May 04, 2017 - 9:16pm EST by
2017 2018
Price: 10.00 EPS 0 0
Shares Out. (in M): 137 P/E 0 0
Market Cap (in $M): 1,370 P/FCF 0 0
Net Debt (in $M): -50 EBIT 0 0
TEV (in $M): 1,320 TEV/EBIT 0 0
Borrow Cost: General Collateral

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Carvana is a leading eCommerce platform for buying used cars. The business has explosive growth, but I believe operating losses and significant working capital requirements will quickly overwhelm a weak balance sheet (~$210M of cash) and the Company could go bankrupt or be forced to issue lots of dilutive equity. The short thesis here is relatively straight forward and I look forward to hearing what others think about the following observations regarding this lemon.

1. Carvana is growing sales rapidly with Q1 2017 revenue guided up 117%, but they operate on very thin gross profit margins - ~$1,100 per car. Gross profit per car has been roughly flat since Q1 16, despite significantly higher sales.

2. They actually earn almost no gross profit on the cars, but generate the majority of the gross profit from service contracts and loans sold to a related party, DriveTime, controlled by the CEO. These “other gross profits” were sold to third parties prior to December 9, 2016 (a few months before the IPO) but they started selling them to themselves through a Master Dealer Agreement that was “not negotiated at arms length.” I have no evidence of fraud, but this change is highly fishy.    

3. Assuming the gross profit is real, they spend ~$5,800 in SG&A to generate $1,100 of gross profit per car, leading to $(4,700) of EBIT lost per car sold. They lose money on every car but are trying to make it up on volume.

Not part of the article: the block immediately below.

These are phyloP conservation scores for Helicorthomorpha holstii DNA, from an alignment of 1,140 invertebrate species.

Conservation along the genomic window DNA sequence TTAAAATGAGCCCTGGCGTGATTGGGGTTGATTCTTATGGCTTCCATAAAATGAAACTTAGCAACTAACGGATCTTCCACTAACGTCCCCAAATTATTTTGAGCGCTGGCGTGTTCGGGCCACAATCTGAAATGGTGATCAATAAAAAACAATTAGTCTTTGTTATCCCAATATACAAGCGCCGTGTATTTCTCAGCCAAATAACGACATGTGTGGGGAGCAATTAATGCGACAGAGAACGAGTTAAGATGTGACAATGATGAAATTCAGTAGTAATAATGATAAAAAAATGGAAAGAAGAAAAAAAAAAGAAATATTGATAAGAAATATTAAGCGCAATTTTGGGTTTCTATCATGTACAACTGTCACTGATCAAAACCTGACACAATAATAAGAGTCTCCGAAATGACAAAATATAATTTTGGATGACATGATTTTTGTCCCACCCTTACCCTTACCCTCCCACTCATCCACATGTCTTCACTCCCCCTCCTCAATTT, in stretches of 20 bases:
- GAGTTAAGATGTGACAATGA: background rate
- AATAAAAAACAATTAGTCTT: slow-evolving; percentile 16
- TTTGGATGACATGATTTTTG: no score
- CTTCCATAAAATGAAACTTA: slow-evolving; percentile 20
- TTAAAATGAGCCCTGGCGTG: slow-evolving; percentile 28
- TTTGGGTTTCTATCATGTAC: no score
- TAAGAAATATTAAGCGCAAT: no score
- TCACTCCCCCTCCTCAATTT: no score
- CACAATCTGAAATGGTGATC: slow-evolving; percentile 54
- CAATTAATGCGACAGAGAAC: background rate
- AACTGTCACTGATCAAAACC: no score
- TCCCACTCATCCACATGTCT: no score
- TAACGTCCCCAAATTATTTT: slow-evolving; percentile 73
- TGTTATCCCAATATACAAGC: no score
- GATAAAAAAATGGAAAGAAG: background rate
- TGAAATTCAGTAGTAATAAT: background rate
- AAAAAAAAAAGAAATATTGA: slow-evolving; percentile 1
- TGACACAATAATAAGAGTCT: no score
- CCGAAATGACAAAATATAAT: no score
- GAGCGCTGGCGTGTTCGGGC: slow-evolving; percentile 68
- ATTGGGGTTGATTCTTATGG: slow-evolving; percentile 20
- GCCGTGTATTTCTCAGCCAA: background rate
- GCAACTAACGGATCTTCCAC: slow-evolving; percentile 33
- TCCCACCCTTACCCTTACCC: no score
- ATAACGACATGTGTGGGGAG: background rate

4. SG&A as a % of sales has been flat at ~30% in 2015, 2016 and Q1 2017. They present misleading cohort analysis showing that advertising as a % of sales is lower in older markets, but this is misleading as advertising is only 7% of sales. Even if advertising was zero, they would still lose money on every sale.

5. Used care prices is declining. With already this margins and too much SG&A per car, this deflation creates a tough headwind.

6. This is not a software company. It is a highly capital intensive car dealer. Inventory build consumed $117M of cash in 2016 with inventory being ~50% of sales.

7. So here is my cash bridge. 210M of cash to start. Less 155M of operating losses (Q1 17 *4) = 55M of cash. Assuming sales double, requires $185M of inventory and they spend ~$40M on capex =  negative $170M. Said another way, CFO less capex was ($280M) in 2016 and getting worse as working capital need grow.

I think they will run out of money in a few quarters.    

8. The company has a dual class voting structure, so shareholders have no voice in governance and the 34 year old CEO is in charge


I do not hold a position with the issuer such as employment, directorship, or consultancy.
I and/or others I advise do not hold a material investment in the issuer's securities.


Running out of cash

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